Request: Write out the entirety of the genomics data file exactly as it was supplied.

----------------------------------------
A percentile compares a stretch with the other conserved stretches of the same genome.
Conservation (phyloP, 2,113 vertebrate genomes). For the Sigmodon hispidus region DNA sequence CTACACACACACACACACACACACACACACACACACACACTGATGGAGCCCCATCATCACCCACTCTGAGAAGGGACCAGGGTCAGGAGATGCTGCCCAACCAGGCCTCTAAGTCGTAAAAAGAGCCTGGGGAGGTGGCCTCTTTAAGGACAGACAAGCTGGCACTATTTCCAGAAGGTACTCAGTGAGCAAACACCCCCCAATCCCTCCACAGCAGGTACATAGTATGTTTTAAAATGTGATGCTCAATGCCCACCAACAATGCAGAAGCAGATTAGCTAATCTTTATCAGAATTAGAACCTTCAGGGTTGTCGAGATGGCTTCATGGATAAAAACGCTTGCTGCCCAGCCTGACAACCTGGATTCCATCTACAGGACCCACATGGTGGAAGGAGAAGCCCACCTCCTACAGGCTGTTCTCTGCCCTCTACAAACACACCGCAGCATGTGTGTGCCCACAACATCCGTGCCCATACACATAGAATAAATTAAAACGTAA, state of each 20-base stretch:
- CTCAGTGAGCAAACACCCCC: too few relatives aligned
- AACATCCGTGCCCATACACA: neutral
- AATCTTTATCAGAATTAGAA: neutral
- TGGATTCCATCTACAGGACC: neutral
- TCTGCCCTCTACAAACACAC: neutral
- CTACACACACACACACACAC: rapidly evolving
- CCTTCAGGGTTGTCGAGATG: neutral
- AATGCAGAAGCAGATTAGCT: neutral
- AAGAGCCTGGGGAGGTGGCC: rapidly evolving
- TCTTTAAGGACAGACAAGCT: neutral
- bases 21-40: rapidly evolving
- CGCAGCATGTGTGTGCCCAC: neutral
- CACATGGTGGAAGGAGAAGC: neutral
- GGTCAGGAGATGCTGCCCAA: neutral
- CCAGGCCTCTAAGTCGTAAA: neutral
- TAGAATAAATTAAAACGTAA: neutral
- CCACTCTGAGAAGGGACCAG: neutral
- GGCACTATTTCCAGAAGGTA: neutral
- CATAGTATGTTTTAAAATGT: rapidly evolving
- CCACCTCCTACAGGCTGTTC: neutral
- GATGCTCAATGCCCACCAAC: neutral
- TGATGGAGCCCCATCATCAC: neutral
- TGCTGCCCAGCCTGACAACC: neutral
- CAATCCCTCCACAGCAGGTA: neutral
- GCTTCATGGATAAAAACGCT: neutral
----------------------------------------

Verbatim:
A percentile compares a stretch with the other conserved stretches of the same genome.
Conservation (phyloP, 2,113 vertebrate genomes). For the Sigmodon hispidus region DNA sequence CTACACACACACACACACACACACACACACACACACACACTGATGGAGCCCCATCATCACCCACTCTGAGAAGGGACCAGGGTCAGGAGATGCTGCCCAACCAGGCCTCTAAGTCGTAAAAAGAGCCTGGGGAGGTGGCCTCTTTAAGGACAGACAAGCTGGCACTATTTCCAGAAGGTACTCAGTGAGCAAACACCCCCCAATCCCTCCACAGCAGGTACATAGTATGTTTTAAAATGTGATGCTCAATGCCCACCAACAATGCAGAAGCAGATTAGCTAATCTTTATCAGAATTAGAACCTTCAGGGTTGTCGAGATGGCTTCATGGATAAAAACGCTTGCTGCCCAGCCTGACAACCTGGATTCCATCTACAGGACCCACATGGTGGAAGGAGAAGCCCACCTCCTACAGGCTGTTCTCTGCCCTCTACAAACACACCGCAGCATGTGTGTGCCCACAACATCCGTGCCCATACACATAGAATAAATTAAAACGTAA, state of each 20-base stretch:
- CTCAGTGAGCAAACACCCCC: too few relatives aligned
- AACATCCGTGCCCATACACA: neutral
- AATCTTTATCAGAATTAGAA: neutral
- TGGATTCCATCTACAGGACC: neutral
- TCTGCCCTCTACAAACACAC: neutral
- CTACACACACACACACACAC: rapidly evolving
- CCTTCAGGGTTGTCGAGATG: neutral
- AATGCAGAAGCAGATTAGCT: neutral
- AAGAGCCTGGGGAGGTGGCC: rapidly evolving
- TCTTTAAGGACAGACAAGCT: neutral
- bases 21-40: rapidly evolving
- CGCAGCATGTGTGTGCCCAC: neutral
- CACATGGTGGAAGGAGAAGC: neutral
- GGTCAGGAGATGCTGCCCAA: neutral
- CCAGGCCTCTAAGTCGTAAA: neutral
- TAGAATAAATTAAAACGTAA: neutral
- CCACTCTGAGAAGGGACCAG: neutral
- GGCACTATTTCCAGAAGGTA: neutral
- CATAGTATGTTTTAAAATGT: rapidly evolving
- CCACCTCCTACAGGCTGTTC: neutral
- GATGCTCAATGCCCACCAAC: neutral
- TGATGGAGCCCCATCATCAC: neutral
- TGCTGCCCAGCCTGACAACC: neutral
- CAATCCCTCCACAGCAGGTA: neutral
- GCTTCATGGATAAAAACGCT: neutral